In an ethical environment, of course, we would trust that I will not be punished for pointing out a mistake. But this will probably require that no one is ever punished for making them (removing the incentive to punish me for pointing it out). That is, I would be able even to be wrong about your mistakes, more or less without consequences. That’s a truly “utopian” situation.

The dystopian situation, however, is one in which it is very dangerous to speak what Al Gore famously called “an inconvenient truth”. Science would only be done by heroes, and, since these are rare, we would have to resign ourselves to the fact that most scientists are intellectual cowards. In my view, ethics is what ensures that only a reasonable, “ordinary” if you will, amount of courage is needed. We would, for the most part, rely on the decency of our colleagues.** And it would also ensure that science, as a social institution, wouldn’t have much need for cowards; wouldn’t encourage them, if you will.

We will, no doubt, always have to speak the truth, if we speak it at all, to some form of power. And so our knowledge will always depend to some extent on our intellectual courage. We can hope, however, that it does not depend on heroic amounts of courage. That same situation is much more likely to make cowards of most of us.
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*Movies that construe soldiers as heroes are, of course, very common. But we sometimes forget how rare they make real courage seem, even among soldiers. In most war movies (and novels), most members of the military, often including high-level officers, are “just following orders”, many of them out of lust for reward or fear of punishment. Much of the conflict pits the hero against these mediocrities.

Indeed, it is possible to raise the question of whether the modern army isn’t actually an attempt to wage war without courage or valour. (This is a common critique of drones, but was already an issue in the British navy, I was once told, when missiles were introduced that allowed one ship to sink another it couldn’t see.) Modernity aside, perhaps this has always been the purpose of a standing army; kings and emperors were finding heroes a bit too rare or too capricious (or perhaps even too honourable!) to realize their foreign policies.

**There’s probably an important relationship between courage and decency. I will explore this in a later post.

The Obligation to Publish

Lately, I’ve been feeling a bit melancholy about the my obligations to speak publicly about what I know. This has affected both my contributions to this blog, and my work on my longstanding blog about academic writing. It’s not, of course, that I don’t know anything, nor that I don’t have anything I want to say; it’s just a sort of reticence about engaging with others. It will, of course, pass in due time, and it’s probably not something to worry about. But it does raise an interesting ethical question: do we have an ethical obligation to say publicly what’s on our mind?

The Code tells us that we have an obligation

2. To the advancement of managerial knowledge. Prudence in research design, human subject use, and confidentiality and reporting of results is essential. Proper attribution of work is a necessity. We accomplish these aims through:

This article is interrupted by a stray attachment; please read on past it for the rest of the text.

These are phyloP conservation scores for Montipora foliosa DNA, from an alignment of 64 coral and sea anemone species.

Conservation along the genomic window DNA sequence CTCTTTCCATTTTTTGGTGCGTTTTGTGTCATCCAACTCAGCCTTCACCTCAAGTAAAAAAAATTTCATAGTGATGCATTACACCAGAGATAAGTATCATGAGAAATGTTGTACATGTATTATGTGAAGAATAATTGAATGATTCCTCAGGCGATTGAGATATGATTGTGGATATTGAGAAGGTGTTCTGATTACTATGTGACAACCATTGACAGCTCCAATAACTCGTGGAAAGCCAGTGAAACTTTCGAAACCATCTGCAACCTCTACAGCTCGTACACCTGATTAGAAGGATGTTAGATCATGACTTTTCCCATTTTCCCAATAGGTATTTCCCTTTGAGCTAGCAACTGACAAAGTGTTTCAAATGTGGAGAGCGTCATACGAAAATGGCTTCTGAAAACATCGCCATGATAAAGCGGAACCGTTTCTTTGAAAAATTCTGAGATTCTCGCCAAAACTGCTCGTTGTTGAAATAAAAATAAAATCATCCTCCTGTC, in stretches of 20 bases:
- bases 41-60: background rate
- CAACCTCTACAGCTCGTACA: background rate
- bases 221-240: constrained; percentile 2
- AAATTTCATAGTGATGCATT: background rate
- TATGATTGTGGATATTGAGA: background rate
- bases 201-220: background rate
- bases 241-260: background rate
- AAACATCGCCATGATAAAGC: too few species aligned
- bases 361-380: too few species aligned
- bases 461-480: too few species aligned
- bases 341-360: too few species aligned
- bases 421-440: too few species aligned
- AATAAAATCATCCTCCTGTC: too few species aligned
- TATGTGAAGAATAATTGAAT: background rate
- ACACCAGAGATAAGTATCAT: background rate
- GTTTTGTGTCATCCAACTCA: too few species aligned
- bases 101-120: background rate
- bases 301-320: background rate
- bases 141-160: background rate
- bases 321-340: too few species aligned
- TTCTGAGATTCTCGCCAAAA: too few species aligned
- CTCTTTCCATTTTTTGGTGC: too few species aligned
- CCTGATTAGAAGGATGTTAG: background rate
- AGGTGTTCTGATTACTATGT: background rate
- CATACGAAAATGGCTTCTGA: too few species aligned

•   Conducting and reporting. It is the duty of AOM members conducting research to design, implement, analyze, report, and present their findings rigorously.

I imagine most people read this with an emphasis on “rigorously”, i.e., as a responsibility when we do conduct research and report it to do so rigorously. But I think we do well to keep in mind that if we spent our entire scholarly careers conducting no research at all, or not reporting whatever research we did conduct, we would in fact be shirking an important responsibility.

Reporting our research opens it to criticism by our peers. It allows us to be corrected in our views wherever they happen to be erroneous. One of the most important reasons to publish, that is, is to give our peers an opportunity to tell us where we have gone wrong, so we can stop misleading our students about it, for example. But it is also a way of informing others about results that might call their previously held views into question. If I know that something you think is true is actually false (or vice versa) then I have an obligation to share that knowledge with you. That’s part of what it means to be an academic.

There’s an interesting variation on this theme in the current discussion of the publication of “null results”. If 9 out of 10 studies show no significant effect of a particular managerial practice, but only the 1 out of 10 studies that shows an effect is published, then we are being systematically misled about the efficacy of that practice. And yet, in today’s publishing culture, authors and journals are much less incentivized to publish null results than significant ones.

The Code does say that it is the responsibility of “journal editors and reviewers [towards the larger goal of advancing managerial knowledge] to exercise the privilege of their positions in a confidential, unbiased, prompt, constructive, and sensitive manner.” Perhaps I’m once again grasping at straws, but it is possible to construe “unbiased” as requiring us to publish valid but insignificant findings, i.e., studies that show no effect where one was hypothesized.